New Wind in the Sails of the Censorship Crusade?

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Indecency and obscenity are in the news again. Of course, it'sdifficult to recall a time when they weren't in the public eye,both literally and figuratively. America's love-hate relationshipwith pornography ranks as one of great paradoxes of this country'shistory. While a deep puritanical streak runs throughout America'shistory and culture, it is equally clear that Americans possess aseemingly insatiable appetite for materials of a prurientnature.

Nowhere is this more evident than in cyberspace. Despite themany informative Web sites, interactive tools, and unique businessservices that are available online, the adult entertainmentindustry is the only consistently profitable commercial sector onthe Net today. And that isn't happening because a handful ofperverts with big bucks are keeping all these "XXX" sites afloat.It is a mass market phenomenon, with tens of millions of Americanssurfing the Net for adult-oriented fare.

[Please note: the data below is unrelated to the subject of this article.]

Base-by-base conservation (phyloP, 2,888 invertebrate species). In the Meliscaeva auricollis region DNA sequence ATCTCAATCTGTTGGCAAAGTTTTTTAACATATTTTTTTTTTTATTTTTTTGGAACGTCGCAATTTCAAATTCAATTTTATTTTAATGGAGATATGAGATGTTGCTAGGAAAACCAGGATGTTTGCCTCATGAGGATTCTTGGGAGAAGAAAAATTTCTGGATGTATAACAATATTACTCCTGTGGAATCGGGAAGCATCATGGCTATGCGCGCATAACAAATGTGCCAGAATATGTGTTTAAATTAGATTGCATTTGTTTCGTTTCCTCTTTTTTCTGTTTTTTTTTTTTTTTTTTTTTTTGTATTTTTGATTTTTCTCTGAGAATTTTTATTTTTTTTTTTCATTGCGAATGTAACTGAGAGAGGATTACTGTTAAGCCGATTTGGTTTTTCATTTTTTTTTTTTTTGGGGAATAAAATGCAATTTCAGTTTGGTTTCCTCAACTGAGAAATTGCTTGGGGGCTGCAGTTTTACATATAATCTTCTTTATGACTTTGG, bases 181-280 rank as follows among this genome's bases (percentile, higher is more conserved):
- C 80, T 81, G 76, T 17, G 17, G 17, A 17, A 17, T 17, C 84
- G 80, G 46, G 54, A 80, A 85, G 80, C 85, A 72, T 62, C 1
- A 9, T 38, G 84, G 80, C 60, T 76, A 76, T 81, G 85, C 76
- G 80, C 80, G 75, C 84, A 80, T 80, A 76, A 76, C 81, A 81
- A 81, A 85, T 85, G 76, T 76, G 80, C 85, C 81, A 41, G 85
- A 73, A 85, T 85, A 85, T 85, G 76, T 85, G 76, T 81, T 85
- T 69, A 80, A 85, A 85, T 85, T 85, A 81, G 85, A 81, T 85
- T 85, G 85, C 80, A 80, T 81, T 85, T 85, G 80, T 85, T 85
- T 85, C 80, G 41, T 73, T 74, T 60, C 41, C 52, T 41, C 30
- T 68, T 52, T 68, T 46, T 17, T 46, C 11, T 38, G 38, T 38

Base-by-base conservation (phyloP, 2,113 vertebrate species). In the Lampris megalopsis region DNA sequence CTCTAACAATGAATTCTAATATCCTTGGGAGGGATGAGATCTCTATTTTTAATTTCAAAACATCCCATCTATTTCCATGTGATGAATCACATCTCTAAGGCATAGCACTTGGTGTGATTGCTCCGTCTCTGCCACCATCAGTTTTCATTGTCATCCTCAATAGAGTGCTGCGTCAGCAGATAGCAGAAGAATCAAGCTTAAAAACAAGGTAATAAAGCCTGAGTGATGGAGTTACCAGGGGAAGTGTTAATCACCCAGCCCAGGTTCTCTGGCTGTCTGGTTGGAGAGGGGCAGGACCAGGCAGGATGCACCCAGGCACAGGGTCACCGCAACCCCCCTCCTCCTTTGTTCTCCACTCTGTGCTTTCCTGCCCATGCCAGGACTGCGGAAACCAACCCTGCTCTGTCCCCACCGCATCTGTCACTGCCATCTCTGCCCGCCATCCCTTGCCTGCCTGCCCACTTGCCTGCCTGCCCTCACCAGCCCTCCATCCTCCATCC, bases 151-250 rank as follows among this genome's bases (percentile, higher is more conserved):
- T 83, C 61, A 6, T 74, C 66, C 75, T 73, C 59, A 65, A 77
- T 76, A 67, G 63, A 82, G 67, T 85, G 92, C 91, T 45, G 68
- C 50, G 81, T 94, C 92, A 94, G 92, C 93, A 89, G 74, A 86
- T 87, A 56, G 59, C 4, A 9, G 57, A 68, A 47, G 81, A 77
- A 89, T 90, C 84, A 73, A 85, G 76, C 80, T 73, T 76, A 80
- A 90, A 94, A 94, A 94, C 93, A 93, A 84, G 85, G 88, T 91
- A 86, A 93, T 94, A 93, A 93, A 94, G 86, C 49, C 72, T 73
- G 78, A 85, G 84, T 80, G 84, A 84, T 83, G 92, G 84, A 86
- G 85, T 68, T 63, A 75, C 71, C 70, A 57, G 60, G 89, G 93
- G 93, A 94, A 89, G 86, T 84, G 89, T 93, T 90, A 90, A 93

But while the phenomenon makes for interesting discussion incollege sociology classes, the real question is: What, if anything,should public policymakers be doing about it? Legislators andregulators are always engaging in political grandstanding anddemagoguery on the issue, claiming that they "need to clean up TVand the Internet," usually "for the sake of our children."Rhetorical sermonizing is one thing, but regulatory activism isquite another. And if the recent words and actions of certainconservative groups and Bush administration officials are anyindication, the pro-censorship forces appear to be readying a newpush to police pornography and regulate obscenity. For example:

  • Patrick Trueman, director of government affairs for theAmerican Family Association, has called for the prosecution ofYahoo!'s corporate leaders since he feels the world's most popularInternet portal is providing obscene materials on its site. On theAFA's Web site, Trueman says, "This is something either the JusticeDepartment will handle, or we will continue to up the ante with theJustice Department, providing them inescapable proof Yahoo! istrafficking in illegal material. So we're going to keep at thisuntil there is a prosecution, or at least an investigation ofYahoo!"